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After being used for five years, my Dell Optiplex GX270 is having POST startup problems.

When turned on after being off for a long period of time, the computer would say something like the Checkpoint to Emem has failed. I don't know what the message says as it goes away and blanks out after a few seconds.

It does that after a few times that I restart it. When it doesn't do that, the PC is fine - for a few hours, at which period, it would blank out. It doesn't show that message, but I would have to restart it when it does that. It keeps doing that after each manual restart.

So, either it shows the Emem message and freezes after it is off, or, when turned to Windows, it blanks out after a few hours after each manual restart.

I have reached an impasse.

Any help/recommendation would be great. Thank you.
Emem is related to RAM memory. It is possible that the stick of RAM is now having an error on it.
If you can I recommend running a Memtest on it to see if it is showing errors. If there is more than 1 stick of RAM try taking one out and see if things improve.

Keep in mind it can also be the motherboard failing. After a certain amount of time ports will stop responding or stop functioning properly.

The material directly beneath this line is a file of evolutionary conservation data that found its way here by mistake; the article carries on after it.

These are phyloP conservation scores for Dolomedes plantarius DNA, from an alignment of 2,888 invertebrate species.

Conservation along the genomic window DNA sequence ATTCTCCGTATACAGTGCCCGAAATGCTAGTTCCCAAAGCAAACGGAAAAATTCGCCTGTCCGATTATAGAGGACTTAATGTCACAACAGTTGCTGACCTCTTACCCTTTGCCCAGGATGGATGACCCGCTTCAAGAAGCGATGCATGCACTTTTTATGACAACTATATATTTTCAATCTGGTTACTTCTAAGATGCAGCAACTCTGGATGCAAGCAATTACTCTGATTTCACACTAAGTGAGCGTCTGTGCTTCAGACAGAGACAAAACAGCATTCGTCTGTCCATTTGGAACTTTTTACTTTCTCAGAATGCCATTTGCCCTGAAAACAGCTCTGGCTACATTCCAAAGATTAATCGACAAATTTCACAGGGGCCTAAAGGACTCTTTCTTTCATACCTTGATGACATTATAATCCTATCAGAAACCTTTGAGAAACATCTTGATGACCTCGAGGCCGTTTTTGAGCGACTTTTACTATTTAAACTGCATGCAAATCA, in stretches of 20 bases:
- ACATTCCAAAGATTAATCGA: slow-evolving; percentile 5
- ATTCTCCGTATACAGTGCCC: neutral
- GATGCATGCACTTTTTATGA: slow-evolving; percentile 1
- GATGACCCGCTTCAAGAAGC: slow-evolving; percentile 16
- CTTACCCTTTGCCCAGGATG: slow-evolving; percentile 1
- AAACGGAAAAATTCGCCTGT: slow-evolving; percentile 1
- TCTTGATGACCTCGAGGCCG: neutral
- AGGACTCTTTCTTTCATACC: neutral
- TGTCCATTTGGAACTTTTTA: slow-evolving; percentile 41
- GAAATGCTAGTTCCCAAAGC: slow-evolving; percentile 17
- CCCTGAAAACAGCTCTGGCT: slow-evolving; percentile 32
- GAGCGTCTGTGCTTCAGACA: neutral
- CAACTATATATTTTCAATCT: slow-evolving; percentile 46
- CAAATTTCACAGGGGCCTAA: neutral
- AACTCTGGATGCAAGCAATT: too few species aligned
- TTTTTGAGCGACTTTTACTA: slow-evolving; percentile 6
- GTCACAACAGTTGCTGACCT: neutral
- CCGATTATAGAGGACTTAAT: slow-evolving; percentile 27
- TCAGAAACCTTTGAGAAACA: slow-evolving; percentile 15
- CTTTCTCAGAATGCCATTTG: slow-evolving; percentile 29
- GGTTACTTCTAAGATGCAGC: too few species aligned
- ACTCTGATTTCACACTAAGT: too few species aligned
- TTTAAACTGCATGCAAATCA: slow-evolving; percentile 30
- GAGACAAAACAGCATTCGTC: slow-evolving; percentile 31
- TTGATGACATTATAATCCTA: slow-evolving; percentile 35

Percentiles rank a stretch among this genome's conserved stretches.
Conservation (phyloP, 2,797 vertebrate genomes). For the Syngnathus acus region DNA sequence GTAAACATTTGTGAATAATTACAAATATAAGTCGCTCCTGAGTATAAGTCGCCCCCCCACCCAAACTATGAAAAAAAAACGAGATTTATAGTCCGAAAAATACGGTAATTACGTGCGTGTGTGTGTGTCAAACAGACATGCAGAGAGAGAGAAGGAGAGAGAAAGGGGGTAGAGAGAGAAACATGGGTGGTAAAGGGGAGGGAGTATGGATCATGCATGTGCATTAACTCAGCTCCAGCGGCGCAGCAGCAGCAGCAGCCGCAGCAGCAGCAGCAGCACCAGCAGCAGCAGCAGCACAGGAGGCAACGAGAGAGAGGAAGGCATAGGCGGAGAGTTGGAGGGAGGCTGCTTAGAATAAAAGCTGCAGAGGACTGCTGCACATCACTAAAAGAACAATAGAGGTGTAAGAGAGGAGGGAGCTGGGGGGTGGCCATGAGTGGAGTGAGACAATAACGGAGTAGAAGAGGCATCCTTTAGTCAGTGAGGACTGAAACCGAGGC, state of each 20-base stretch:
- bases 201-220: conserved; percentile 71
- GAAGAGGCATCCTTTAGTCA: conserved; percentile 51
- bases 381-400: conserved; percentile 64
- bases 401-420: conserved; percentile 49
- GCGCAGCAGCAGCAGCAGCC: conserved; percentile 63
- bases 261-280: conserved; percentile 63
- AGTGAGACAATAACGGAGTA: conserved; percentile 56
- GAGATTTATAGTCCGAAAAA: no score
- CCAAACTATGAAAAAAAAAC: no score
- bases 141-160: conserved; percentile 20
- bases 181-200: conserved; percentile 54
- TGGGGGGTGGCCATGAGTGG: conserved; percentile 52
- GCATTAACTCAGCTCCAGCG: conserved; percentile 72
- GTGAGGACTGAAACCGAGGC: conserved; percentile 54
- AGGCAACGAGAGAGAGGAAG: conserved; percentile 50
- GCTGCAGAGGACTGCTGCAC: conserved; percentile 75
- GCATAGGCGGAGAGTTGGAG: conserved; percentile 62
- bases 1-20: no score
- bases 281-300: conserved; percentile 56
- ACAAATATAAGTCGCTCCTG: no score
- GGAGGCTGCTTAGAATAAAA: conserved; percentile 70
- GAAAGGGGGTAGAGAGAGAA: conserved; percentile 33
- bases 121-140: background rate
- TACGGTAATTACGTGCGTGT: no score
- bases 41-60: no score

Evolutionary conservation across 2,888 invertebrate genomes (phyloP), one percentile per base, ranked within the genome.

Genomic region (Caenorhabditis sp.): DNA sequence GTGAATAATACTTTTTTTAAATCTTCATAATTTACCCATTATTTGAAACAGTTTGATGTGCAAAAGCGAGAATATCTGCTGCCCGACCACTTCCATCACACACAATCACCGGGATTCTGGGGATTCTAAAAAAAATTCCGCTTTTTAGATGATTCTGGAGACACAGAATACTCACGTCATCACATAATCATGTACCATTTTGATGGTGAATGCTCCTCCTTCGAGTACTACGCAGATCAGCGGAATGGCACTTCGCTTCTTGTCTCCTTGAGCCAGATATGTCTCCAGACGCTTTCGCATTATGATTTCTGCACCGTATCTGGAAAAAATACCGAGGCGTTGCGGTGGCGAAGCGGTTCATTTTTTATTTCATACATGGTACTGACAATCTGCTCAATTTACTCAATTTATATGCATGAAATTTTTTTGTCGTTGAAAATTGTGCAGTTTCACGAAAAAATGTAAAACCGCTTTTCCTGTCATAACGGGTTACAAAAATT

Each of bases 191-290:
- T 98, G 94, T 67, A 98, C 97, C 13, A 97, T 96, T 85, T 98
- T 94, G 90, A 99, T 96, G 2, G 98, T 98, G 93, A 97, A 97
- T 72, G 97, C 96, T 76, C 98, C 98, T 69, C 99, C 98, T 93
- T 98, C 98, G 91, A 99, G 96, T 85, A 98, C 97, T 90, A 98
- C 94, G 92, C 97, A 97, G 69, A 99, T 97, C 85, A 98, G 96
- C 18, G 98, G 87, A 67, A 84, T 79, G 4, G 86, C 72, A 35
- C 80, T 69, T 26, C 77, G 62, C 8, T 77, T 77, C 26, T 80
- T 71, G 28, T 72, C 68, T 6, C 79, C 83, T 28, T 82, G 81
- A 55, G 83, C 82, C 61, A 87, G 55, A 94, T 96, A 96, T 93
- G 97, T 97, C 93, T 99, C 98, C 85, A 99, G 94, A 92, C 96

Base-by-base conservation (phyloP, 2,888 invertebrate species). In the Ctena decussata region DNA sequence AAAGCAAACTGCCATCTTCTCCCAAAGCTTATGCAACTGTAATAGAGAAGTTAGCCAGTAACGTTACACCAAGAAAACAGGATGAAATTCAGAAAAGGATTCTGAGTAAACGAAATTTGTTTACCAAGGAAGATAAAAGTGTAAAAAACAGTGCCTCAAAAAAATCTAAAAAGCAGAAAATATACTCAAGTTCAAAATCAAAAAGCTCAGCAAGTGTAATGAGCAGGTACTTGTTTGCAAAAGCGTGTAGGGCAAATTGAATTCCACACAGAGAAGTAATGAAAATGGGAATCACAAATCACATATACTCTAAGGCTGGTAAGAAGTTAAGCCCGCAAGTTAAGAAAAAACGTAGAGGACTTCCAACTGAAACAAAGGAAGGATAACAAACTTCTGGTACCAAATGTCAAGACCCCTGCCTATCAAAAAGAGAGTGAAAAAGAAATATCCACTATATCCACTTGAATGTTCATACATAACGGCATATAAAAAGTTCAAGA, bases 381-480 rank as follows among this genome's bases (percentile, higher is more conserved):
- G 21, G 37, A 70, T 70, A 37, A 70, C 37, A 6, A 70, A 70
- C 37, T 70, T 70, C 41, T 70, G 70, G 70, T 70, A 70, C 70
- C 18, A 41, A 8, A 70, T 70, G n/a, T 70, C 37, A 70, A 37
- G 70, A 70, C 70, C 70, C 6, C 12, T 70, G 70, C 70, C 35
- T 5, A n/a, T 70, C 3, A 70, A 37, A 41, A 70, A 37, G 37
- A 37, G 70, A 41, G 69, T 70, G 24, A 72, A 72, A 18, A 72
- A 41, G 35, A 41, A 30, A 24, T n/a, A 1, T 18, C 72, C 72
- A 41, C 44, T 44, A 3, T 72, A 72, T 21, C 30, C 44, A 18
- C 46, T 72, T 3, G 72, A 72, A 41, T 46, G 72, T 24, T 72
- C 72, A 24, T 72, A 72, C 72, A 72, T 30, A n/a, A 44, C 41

Unfortunately, it will probably be cheaper to buy a newer Slimline PC than it is to replace the motherboard.
What is a "slimline PC?"

I'll try a new RAM stick.

Thank you.
The last couple of computer shops that I have been to used the term Slimline as a way to describe small desktops.

I recommend MemTest86 (UBCD) for testing memory. It is slow, but reliable.
Well, I tried using only one RAM slot (i.e. I have two 512MB, I know, it's old) and it didn't have the error.

Two of them do.

EDIT: I put the two sticks side-by-side, and the problem seems to be gone as well. Initially, the sticks are seated alternatively, paralleling them on the slots.
i would still run (a) MemTest, preferably for 24+ hours if you can. Taking them out of the staggered slot arrangement likely took the memory out of dual-channel mode, but that's hardly a problem if it's actually working that way now. lol
yea, if you have 4 slots for memory, dual channel is usually DIMM0 (or 1 if that's first) and DIMM2 (or 3)
I remember back in the day there was a reason for removing RAM once in a while. Some cache removal maybe?

Have things improved Robert?
Well, yes and no.

The Emem error message has gone, but when I leave the computer off and then start it up, the Windows startup will feature a blue screen or a freeze. After two restarts or so, it does boot normally.

Thanks for helping everyone, especially you, AncientRome.
What error is the blue screen giving?
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